Pokémon Conquest received positive reviews, possessing a score of 80/100 on Metacritic. Famitsu gave the game a score of 34/40, with reviewers praising the game's accessibility for young players, high replay value, and ability to mix Pokémon with a traditional Japanese historical setting. IGN gave the game a score of 9.0 and an Editor's Choice award, praising its deep gameplay and calling it "one of the greatest, most fully realized Pokémon spinoffs in existence". Destructoid gave the game 8/10. Game Informer gave the game a 7.0/10.
The game sold 341,000 copies in Japan in 2012.
- "Pokémon Conquest". Pokemon.com. Retrieved 2012-04-04.
- "Pokémon + Nobunaga's Ambition Game Revealed". Anime News Network. December 16, 2011.
- "Pokemon Conquest release date set for DS, is ...". GamesRadar. 2012-04-04. Retrieved 2012-06-23.
- "Pokémon Conquest for Nintendo DS set to launch on 27th July – new features revealed". nintendo.co.uk. Retrieved 25 September 2016.
"Pokémon Conquest voor Nintendo DS verschijnt op 27 juli – nieuwe kenmerken onthuld". nintendo.nl. Retrieved 25 September 2016.
"Pokémon Conquest per Nintendo DS in arrivo il 27 luglio - svelate nuove funzionalità". nintendo.it. Retrieved 25 September 2016.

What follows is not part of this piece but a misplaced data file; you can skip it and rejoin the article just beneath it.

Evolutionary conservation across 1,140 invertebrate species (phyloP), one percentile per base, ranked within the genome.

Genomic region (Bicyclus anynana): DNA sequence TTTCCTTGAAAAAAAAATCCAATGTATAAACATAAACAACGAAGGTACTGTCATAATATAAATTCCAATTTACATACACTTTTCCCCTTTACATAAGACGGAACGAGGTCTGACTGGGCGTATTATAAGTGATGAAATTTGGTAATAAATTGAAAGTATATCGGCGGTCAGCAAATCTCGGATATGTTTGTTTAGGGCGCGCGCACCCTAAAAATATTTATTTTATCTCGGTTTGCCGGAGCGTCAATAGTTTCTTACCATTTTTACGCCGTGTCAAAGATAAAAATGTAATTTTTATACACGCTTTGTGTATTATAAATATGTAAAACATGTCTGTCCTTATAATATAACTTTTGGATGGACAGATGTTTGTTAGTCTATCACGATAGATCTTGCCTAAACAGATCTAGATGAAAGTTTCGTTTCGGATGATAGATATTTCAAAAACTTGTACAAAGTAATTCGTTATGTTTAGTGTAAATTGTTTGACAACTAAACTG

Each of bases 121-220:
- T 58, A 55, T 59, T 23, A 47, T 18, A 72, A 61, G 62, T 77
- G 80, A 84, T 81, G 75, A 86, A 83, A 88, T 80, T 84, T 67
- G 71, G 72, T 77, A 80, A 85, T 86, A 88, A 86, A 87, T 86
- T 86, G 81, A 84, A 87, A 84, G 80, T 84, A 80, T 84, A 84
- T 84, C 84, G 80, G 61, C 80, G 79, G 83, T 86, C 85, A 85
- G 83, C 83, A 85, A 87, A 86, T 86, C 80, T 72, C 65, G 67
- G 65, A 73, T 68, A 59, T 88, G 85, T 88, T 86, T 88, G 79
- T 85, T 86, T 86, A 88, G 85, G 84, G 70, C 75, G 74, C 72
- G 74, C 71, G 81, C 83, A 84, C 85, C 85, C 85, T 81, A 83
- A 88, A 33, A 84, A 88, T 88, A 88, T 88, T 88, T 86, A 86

- "Pokemon Conquest for DS Reviews, Ratings, Credits, and More". Metacritic. 2012-06-19. Retrieved June 18, 2013.
- "Review: Pokemon Conquest". Destructoid. June 11, 2012. Retrieved June 18, 2013.
- "Famitsu – review scores | GoNintendo – What are you waiting for?". GoNintendo. 2012-03-27. Retrieved 2012-06-23.
- "Pokémon Conquest Review - IGN". Uk.ign.com. June 16, 2012. Retrieved 2012-06-23.
- Ishaan (25 January 2013). "The Top-30 Best-Selling Games In Japan In 2012 Were…". Siliconera. Retrieved 21 April 2013.
- This article incorporates material derived from the "Pokémon + Nobunaga's Ambition" article on the koei wiki at Wikia and is licensed under the Creative Commons Attribution-Share Alike License (18 December 2011).